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Choosing Your First Linux Distribution

So, you are ready to start exploring the wonderful world of Linux! That's a good choice, because even Microsoft, the maker of Windows, is now utilizing Linux for some of its own projects. It's not surprising, considering the fact that Linux has already proven itself as a solid operating system that can run on low-end hardware without causing any problems.

In fact, "Linux" is not an operating system, but the name of the kernel which is used to build the various operating system distributions that utilize it. A fully-fledged Linux distribution also includes lots of third-party tools and libraries; otherwise, you would be unable to display anything on the monitor, or get any input from the user's interaction with the keyboard and mouse.

Linux is supported by the huge community of loyal supporters, which are often huge fans of the open source software movement as well. Therefore, it is easy to understand why the Linux kernel is licensed under the GNU General Public License.

What are the best, user-friendly Linux distributions for beginners? My first choice is Ubuntu, which has the potential to make Windows users feel comfortable. It provides a familiar desktop-like experience and it is really easy to install and use. Ubuntu is one of the very few Linux distributions that also include a specialized "additional drivers" tool, which can easily locate the less common third-party drivers that may be needed for a complete OS installation.

If you aren't prepared to install Ubuntu without seeing it in action first, you can run it off a USB memory stick. As you can imagine, speed will be affected, because the real-life data reading speed of most USB sticks doesn't exceed 10 MB per second. Still, this is an easy method of determining if you will want to install this Linux distribution or not.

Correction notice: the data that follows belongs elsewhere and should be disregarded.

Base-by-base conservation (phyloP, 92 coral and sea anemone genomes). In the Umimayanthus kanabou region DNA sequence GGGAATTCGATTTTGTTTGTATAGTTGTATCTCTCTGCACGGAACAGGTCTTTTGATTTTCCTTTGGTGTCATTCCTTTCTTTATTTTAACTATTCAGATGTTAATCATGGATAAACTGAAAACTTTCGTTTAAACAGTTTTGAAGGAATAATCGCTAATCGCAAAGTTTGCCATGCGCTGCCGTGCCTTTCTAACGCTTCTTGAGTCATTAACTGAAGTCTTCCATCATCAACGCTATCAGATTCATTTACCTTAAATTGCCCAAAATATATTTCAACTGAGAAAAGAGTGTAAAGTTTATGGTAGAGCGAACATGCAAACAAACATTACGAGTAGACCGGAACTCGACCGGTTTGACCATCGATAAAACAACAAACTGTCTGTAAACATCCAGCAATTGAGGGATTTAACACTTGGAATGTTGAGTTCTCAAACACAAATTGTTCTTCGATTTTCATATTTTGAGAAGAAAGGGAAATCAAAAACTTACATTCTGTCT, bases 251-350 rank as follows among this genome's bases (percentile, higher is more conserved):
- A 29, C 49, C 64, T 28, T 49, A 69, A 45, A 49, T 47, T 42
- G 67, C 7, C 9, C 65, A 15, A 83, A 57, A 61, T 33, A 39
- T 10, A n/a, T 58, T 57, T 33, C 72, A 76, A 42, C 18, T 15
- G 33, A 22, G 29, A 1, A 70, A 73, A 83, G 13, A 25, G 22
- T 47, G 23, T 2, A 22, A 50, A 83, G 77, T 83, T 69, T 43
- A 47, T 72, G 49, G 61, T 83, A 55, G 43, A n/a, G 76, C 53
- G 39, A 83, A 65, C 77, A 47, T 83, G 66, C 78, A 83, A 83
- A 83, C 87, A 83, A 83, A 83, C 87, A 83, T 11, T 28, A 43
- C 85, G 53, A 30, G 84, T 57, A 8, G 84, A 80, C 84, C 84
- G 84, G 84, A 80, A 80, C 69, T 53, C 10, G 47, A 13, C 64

Not only that, but Ubuntu has a huge community of friendly users, who are willing to help, in case that you've got problems trying to install a particular device driver, and so on. In fact, you may not need to resort to that, because there are lots of Ubuntu forums, and my guess is that if you have a problem with a particular device, somebody else has already posted the solution on the web.

To get even closer to a Windows experience, you should try Linux Mint. This distribution is based off Ubuntu, but utilizes a different desktop, which provides a taskbar and a standard application menu which will make Windows users feel at home. The only drawback I'm seeing with Linux Mint is the fact that you will have to work a bit to get all the needed drivers and packages installed. This distribution simply can't compete with Ubuntu's "additional drivers" tool! With Linux Mint, you may be taken back to the times where you needed to install a printer manually in Windows 98. But once that you are done with this process, I guarantee that you are going to love Linux Mint!

Let's end this article by presenting a relatively new, and yet very ambitious Linux distribution: Elementary OS. Unlike Ubuntu and Linux Mint, the Elementary OS' makers require a donation. It is true that you can "donate" zero dollars on their website, and still get the download for free.

So, what do you get in exchange for your "money"? For starters, this is one of the very few distributions that manage to showcase the true potential of the Pantheon desktop environment. It is probably the best Linux distribution for Mac OS users, because it offers a similar user interface/experience. And believe it or not, this operating system is actually a set of great themes and applications that are graciously slapped on top of a customized Ubuntu distribution.

Elementary OS is often praised as being the most elegant Linux desktop distribution. It's also one of the few distributions that have their own app stores, so it may be the perfect solution for new users, who don't want to tweak complex settings, or play with a command line prompt in order to download and install the desired software packages.